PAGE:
Step 4: Editing and Loading the Configuration File
How to Edit the Configuration File
In a text editor, familiarize yourself with ubbsimple, which is the configuration file for simpapp.
Listing 2‑3 The simpapp Configuration File
3 #Skeleton UBBCONFIG file for the BEA Tuxedo Simple Application.
4 #Replace the <bracketed> items with the appropriate values.
6 IPCKEY            <
Replace with valid IPC Key greater than 32,768>
8 #Example:
10 #IPCKEY 62345
12 MASTER simple
23                           APPDIR="<Replace with the current pathname>"
24             TUXCONFIG="<Replace with TUXCONFIG Pathname>"
25         UXDIR="<Root directory of Tuxedo (not /)>"
26 #Example:
27 #       APPDIR="/usr/me/simpdir"
28 #       TUXCONFIG="/usr/me/simpdir/tuxconfig"
29 #       TUXDIR="/usr/tuxedo"
31 <Machine-name> LMID=simple
32 #Example:
33 #tuxmach LMID=simple
36              LMID=simple GRPNO=1 OPENINFO=NONE
40              CLOPT="-A"
41 simpserv SRVGRP=GROUP1 SRVID=1
For each <string> (that is, for each string shown between angle brackets), substitute an appropriate value.
How to Load the Configuration File
Run tmloadcf to load the configuration file:
$ tmloadcf ubbsimple
Initialize TUXCONFIG file: /usr/me/simpdir/tuxconfig [y, q] ? y
$ ls -l
total 216
-rwxr-x--x 1 usrid grpid 313091 May 28 15:41 simpcl
-rw-r----- 1 usrid grpid 1064 May 28 07:51 simpcl.c
-rwxr-x--x 1 usrid grpid 358369 May 29 09:00 simpserv
-rw-r----- 1 usrid grpid 275 May 28 08:57 simpserv.c
-rw-r----- 1 usrid grpid 106496 May 29 09:27 tuxconfig
-rw-r----- 1 usrid grpid 382 May 29 09:26 ubbsimple
You now have a file called TUXCONFIG. The TUXCONFIG file is a new file under the control of the Oracle Tuxedo system.
See Also
tmloadcf(1) in the Oracle Tuxedo Command Reference
UBBCONFIG(5) in the File Formats, Data Descriptions, MIBs, and System Processes Reference
Step 5: How to Boot the Application
Execute tmboot to bring up the application:
$ tmboot
Boot all admin and server processes? (y/n): y
Booting all admin and server processes in /usr/me/simpdir/tuxconfig
Booting all admin processes ...
exec BBL -A:
process id=24223 ... Started.
Booting server processes ...
exec simpserv -A :
process id=24257 ... Started.
2 processes started.
The BBL is the administrative process that monitors the shared memory structures in the application. simpserv is the simpapp server that runs continuously, awaiting requests.
See Also
tmboot(1) in the Oracle Tuxedo Command Reference
“How to Boot the Application” in Administering an Oracle Tuxedo Application at Run Time
Step 6: How to Execute the Run-time Application
To execute your simpapp, have the client submit a request.
$ simpcl hello, world
Returned string is: HELLO, WORLD
See Also
Step 7: How to Monitor the Run-time Application
As the administrator, you can use the tmadmin command interpreter to check an application and make dynamic changes. To run tmadmin, you must have the TUXCONFIG environment variable set.
tmadmin can interpret and run over 50 commands. For a complete list, see tmadmin(1). The following uses two of the tmadmin commands.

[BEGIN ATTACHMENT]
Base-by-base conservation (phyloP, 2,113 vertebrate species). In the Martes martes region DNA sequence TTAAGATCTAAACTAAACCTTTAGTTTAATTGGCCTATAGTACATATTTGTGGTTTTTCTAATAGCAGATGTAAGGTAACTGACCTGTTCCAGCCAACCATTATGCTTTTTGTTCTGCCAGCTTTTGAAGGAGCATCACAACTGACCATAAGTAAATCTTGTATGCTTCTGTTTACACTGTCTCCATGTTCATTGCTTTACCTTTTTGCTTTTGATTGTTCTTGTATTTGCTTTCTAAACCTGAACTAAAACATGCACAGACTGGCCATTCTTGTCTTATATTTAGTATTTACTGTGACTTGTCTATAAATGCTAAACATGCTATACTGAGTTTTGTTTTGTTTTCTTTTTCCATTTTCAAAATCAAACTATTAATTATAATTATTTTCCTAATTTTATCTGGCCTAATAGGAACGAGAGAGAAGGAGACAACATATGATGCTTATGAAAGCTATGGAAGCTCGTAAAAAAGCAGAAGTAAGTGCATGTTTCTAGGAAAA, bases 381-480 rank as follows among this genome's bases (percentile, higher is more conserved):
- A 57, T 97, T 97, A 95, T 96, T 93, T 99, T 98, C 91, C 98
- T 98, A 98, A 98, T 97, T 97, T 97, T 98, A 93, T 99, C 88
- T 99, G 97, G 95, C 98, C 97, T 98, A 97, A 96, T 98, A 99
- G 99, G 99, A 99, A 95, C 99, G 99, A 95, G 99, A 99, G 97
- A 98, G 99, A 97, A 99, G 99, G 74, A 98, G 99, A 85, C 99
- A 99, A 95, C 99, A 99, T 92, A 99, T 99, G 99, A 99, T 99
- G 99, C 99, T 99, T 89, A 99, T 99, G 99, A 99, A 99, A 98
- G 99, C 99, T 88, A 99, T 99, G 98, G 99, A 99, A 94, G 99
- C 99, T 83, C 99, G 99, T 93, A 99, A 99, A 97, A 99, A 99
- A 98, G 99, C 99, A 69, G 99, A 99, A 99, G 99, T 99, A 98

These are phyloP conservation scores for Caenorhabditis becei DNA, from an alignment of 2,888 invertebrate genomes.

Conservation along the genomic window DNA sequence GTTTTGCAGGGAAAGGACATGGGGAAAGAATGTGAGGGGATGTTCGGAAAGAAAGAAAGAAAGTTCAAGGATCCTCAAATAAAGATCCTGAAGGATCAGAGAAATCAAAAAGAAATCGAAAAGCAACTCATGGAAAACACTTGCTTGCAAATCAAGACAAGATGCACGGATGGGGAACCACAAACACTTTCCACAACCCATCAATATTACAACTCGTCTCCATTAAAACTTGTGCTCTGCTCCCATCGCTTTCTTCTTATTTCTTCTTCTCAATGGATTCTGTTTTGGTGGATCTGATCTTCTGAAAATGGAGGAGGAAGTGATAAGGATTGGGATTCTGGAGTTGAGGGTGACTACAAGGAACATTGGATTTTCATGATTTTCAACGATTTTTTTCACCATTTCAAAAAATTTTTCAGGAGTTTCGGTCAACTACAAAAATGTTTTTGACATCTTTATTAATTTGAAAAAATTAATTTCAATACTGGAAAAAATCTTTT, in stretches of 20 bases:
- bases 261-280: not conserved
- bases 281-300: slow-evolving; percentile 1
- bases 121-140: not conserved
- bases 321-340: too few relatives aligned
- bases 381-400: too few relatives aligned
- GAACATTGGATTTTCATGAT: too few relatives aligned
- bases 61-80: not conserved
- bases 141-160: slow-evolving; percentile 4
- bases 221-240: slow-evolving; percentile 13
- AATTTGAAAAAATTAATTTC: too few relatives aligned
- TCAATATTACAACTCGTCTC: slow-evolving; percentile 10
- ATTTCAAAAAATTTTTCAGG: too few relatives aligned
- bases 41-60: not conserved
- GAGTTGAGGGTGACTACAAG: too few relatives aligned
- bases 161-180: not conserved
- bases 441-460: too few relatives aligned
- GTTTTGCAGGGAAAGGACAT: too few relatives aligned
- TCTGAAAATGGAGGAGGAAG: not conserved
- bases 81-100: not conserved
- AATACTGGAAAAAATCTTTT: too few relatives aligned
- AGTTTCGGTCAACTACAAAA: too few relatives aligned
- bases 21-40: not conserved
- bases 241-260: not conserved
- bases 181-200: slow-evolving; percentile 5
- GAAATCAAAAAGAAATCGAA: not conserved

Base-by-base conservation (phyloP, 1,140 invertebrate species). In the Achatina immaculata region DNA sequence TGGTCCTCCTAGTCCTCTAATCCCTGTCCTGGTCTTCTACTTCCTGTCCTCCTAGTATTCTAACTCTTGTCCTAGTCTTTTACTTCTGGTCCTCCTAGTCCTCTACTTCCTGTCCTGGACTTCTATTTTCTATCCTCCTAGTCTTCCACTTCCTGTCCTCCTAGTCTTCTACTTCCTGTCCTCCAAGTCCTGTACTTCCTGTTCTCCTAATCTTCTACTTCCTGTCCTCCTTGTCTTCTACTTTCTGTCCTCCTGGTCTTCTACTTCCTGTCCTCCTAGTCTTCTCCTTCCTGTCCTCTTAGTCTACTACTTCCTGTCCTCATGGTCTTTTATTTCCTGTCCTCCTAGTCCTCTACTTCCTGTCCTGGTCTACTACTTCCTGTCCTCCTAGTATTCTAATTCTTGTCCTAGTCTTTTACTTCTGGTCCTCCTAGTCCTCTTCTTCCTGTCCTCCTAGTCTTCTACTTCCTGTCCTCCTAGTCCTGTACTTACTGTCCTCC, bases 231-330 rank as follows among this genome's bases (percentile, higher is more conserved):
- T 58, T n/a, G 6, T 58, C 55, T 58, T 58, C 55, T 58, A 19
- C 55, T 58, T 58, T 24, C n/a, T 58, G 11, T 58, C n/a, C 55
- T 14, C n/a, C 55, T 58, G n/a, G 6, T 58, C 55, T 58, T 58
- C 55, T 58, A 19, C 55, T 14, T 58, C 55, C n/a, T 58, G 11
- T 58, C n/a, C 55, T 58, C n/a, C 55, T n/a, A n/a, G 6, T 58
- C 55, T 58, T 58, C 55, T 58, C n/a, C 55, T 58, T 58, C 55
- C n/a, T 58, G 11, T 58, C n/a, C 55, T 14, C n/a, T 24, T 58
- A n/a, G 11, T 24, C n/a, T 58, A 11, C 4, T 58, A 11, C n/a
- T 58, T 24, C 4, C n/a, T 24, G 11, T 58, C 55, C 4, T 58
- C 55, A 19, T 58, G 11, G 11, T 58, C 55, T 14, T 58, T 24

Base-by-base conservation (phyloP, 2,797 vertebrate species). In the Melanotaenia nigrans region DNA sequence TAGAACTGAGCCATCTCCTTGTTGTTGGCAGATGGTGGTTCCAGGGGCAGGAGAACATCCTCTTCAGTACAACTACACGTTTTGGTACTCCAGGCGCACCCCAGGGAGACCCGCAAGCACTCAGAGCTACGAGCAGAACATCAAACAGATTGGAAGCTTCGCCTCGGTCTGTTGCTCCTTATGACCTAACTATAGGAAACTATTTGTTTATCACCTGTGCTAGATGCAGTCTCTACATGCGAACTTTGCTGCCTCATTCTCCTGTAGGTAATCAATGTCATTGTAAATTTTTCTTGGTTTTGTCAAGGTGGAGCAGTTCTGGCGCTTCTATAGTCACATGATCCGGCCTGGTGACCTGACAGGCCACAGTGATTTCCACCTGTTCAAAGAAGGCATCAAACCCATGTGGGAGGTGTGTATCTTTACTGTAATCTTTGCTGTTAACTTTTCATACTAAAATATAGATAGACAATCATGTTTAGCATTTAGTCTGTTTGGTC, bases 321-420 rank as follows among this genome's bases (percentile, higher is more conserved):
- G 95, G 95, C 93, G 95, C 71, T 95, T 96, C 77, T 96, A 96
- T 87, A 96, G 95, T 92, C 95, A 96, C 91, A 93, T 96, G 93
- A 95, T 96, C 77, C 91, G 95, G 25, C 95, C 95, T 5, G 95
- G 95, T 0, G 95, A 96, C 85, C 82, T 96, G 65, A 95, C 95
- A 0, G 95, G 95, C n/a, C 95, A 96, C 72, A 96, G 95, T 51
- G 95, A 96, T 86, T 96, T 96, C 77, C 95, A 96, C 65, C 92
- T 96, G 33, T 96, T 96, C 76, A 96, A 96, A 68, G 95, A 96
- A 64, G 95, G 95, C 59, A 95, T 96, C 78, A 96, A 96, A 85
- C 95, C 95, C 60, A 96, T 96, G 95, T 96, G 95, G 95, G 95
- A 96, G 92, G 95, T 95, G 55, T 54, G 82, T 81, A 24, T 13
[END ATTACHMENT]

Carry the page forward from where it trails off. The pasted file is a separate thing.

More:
$ tmadmin
The following lines are displayed:
tmadmin - Copyright (c) 1999 BEA Systems, Inc. All rights reserved.
Enter the printserver(psr) command to display information about servers:
> psr
a.out Name Queue Name Grp Name ID RqDone Load Done Current Service
---------- ---------- -------- -- ------ --------- ---------------
BBL 531993 simple 0 0 0 ( IDLE )
simpserv 00001.00001 GROUP1 1 0 0 ( IDLE )
Enter the printservice(psc) command to display information about the services:
> psc
Service Name Routine Name a.out Name Grp Name ID Machine # Done Status
------------ ------------ ---------- -------- -- ------- ------ ------
TOUPPER TOUPPER simpserv GROUP1 1 simple - AVAIL
See Also
tmadmin(1) in the Oracle Tuxedo Command Reference
Step 8: How to Shut Down the Application
Run tmshutdown to bring down the application:
$ tmshutdown
Shutdown all admin and server processes? (y/n): y
Shutting down all admin and server processes in /usr/me/simpdir/tuxconfig
Shutting down server processes ...
Server Id = 1 Group Id = GROUP1 Machine = simple: shutdown succeeded.
Shutting down admin processes ...
Server Id = 0 Group Id = simple Machine = simple: shutdown succeeded.
2 processes stopped.
$ cat ULOG*
113837.tuxmach!tmloadcf.10261: CMDTUX_CAT:879: A new file system has been created. (size = 32 4096-byte blocks)
113842.tuxmach!tmloadcf.10261: CMDTUX_CAT:871: TUXCONFIG file /usr/me/simpdir/tuxconfig has been created
113908.tuxmach!BBL.10768: LIBTUX_CAT:262: std main starting
113913.tuxmach!simpserv.10925: LIBTUX_CAT:262: std main starting
113913.tuxmach!simpserv.10925: Welcome to the simple server
114009.tuxmach!simpserv.10925: LIBTUX_CAT:522: Default tpsvrdone() function used.
114012.tuxmach!BBL.10768: CMDTUX_CAT:26: Exiting system
See Also
tmshutdown(1) in the Oracle Tuxedo Command Reference
userlog(3c) in the Oracle Tuxedo ATMI C Function Reference
“How to Shut Down Your Application” in Administering an Oracle Tuxedo Application at Run Time
“What Is the User Log (ULOG)?” in Administering an Oracle Tuxedo Application at Run Time